Rinaldi also provided members of the subcommittee with an overview of alternative funding and structural models that could address the existing funding problem. He provided key points on the potential models that have been discussed for the FAA and the effects these changes would have on air traffic control.

Rinaldi made clear, however, that NATCA believes the US must have a mission-driven model and that the organization opposes any model that derives profit from air traffic control services. He emphasized that NATCA cannot endorse a particular system without knowing all of the details and ensuring a seamless transition.

Read Rinaldi’s complete testimony.

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FAA fast tracks drone ‘cognoscenti’ http://www.airtrafficmanagement.net/2015/03/faa-fast-tracks-drone-cognoscenti/ http://www.airtrafficmanagement.net/2015/03/faa-fast-tracks-drone-cognoscenti/#comments Tue, 24 Mar 2015 18:13:53 +0000 http://www.airtrafficmanagement.net/?p=28622 More ››]]> The Federal Aviation Administration has established an interim policy to speed up airspace authorsations for certain commercial unmanned aircraft (UAS) operators who obtain Section 333 exemptions.

The new policy helps bridge the gap between the past process, which evaluated every UAS operation individually, and future operations after it publishes a final version of the proposed small UAS rule.

Under the new policy, the FAA will grant a Certificate of Waiver or Authorisation (COA) for flights at or below 200 feet to any UAS operator with a Section 333 exemption for aircraft that weigh less than 55 pounds, operate during daytime Visual Flight Rules (VFR) conditions, operate within visual line of sight (VLOS) of the pilots, and stay certain distances away from airports or heliports:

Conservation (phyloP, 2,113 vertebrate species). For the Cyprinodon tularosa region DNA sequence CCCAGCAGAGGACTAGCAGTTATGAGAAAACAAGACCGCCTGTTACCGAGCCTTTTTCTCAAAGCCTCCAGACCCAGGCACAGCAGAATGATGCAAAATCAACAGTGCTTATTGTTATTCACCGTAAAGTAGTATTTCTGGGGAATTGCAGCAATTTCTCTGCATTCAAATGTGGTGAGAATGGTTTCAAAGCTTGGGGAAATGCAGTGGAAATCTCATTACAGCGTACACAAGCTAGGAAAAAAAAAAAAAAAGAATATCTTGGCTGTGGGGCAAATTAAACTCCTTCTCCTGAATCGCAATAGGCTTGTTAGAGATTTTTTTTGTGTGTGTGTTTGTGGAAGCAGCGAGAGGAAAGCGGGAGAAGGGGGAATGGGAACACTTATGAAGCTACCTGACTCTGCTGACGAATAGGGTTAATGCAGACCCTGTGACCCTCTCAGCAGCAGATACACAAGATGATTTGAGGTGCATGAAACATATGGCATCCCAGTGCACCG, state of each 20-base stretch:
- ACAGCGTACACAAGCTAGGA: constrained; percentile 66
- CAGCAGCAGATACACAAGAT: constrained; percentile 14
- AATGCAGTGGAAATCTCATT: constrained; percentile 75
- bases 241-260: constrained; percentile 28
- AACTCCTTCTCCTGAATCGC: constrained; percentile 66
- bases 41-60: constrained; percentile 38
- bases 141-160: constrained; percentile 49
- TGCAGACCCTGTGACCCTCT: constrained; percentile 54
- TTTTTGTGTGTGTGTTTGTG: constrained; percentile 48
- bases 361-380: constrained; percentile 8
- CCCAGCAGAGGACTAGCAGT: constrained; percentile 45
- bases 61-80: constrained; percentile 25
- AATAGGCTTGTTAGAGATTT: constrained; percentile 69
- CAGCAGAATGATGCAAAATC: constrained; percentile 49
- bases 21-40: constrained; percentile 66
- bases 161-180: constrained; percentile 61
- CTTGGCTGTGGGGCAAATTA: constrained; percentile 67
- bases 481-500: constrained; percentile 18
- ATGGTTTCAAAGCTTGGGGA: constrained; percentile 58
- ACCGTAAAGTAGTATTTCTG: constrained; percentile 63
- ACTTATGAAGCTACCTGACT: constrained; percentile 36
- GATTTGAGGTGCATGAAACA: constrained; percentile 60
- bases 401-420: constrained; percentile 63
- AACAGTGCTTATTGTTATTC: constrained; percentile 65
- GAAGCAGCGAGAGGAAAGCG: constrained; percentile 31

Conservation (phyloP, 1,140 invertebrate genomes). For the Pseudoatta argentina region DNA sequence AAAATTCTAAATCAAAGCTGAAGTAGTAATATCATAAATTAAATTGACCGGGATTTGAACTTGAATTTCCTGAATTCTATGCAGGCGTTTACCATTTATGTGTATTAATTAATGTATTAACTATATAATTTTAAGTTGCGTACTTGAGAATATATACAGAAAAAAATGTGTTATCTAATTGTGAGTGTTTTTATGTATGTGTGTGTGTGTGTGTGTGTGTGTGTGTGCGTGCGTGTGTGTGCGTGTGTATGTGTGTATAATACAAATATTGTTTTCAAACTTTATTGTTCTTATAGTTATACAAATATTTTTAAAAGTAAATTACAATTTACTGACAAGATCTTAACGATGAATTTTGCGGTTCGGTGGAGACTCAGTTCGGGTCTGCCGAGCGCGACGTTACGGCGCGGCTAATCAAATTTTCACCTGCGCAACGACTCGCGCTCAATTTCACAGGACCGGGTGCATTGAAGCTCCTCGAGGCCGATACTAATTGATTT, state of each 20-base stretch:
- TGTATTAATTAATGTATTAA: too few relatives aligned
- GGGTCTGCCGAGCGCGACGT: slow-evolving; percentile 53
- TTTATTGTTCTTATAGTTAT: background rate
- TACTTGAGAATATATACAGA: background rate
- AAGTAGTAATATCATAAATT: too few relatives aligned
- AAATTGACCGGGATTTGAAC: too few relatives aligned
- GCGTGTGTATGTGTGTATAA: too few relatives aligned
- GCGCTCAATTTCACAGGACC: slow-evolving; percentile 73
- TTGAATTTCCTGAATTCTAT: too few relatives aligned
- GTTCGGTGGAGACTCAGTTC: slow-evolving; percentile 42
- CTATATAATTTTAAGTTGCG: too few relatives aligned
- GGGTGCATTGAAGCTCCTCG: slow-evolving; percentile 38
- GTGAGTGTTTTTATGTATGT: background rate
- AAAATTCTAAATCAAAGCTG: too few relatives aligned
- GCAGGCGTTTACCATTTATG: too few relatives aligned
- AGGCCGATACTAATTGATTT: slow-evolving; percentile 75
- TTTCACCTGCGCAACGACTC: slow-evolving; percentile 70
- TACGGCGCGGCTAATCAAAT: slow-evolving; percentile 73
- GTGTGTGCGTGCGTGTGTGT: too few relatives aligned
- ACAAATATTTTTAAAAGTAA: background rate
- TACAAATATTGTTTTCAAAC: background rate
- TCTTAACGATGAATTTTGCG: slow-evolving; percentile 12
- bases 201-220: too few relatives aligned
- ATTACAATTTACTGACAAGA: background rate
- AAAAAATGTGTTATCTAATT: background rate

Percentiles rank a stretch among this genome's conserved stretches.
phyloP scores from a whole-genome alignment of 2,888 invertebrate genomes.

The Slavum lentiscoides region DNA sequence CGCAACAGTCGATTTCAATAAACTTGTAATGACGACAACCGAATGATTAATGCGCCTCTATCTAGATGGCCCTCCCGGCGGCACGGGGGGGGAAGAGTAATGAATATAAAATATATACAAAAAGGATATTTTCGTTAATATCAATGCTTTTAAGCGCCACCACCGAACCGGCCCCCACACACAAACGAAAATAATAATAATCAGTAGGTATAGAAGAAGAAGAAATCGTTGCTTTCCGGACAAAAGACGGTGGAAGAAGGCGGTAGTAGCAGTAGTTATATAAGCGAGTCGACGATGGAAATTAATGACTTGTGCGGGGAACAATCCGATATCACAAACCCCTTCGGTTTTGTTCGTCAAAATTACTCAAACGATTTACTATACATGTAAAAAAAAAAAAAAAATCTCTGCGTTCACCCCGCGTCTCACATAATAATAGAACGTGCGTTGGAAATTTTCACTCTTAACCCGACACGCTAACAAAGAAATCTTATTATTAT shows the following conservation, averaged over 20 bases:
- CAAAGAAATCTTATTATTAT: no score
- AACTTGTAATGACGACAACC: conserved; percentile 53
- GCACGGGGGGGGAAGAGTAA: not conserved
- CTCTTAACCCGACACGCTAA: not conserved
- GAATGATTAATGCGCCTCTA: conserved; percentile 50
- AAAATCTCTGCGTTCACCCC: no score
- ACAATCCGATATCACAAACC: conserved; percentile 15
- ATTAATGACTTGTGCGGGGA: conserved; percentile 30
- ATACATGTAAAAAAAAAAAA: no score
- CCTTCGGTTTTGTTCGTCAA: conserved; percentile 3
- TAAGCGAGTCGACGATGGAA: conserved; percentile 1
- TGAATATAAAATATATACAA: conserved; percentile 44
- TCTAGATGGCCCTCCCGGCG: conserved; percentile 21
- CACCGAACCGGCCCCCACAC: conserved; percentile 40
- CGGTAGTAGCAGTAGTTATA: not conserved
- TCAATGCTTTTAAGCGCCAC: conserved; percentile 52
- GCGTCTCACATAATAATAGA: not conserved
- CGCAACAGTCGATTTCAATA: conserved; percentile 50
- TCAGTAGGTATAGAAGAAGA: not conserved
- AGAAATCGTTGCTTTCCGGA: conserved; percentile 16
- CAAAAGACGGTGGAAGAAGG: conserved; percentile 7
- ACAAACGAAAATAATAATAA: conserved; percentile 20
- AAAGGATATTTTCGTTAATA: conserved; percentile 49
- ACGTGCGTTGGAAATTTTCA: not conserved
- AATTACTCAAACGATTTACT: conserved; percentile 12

• 5 nautical miles (NM) from an airport having an operational control tower; or
  • 3 NM from an airport with a published instrument flight procedure, but not an operational tower; or
  • 2 NM from an airport without a published instrument flight procedure or an operational tower; or
  • 2  NM from a heliport with a published instrument flight procedure

The “blanket” 200-foot COA allows flights anywhere in the country except restricted airspace and other areas, such as major cities, where the FAA prohibits UAS operations. Previously, an operator had to apply for and receive a COA for a particular block of airspace, a process that can take 60 days. The agency expects the new policy will allow companies and individuals who want to use UAS within these limitations to start flying much more quickly than before.

Section 333 exemption holders will automatically receive a “blanket” 200 foot COA. For new exemption holders, the FAA will issue a COA at the time the exemption is approved. Anyone who wants to fly outside the blanket parameters must obtain a separate COA specific to the airspace required for that operation.

Get more information on the FAA and UAS on the FAA website.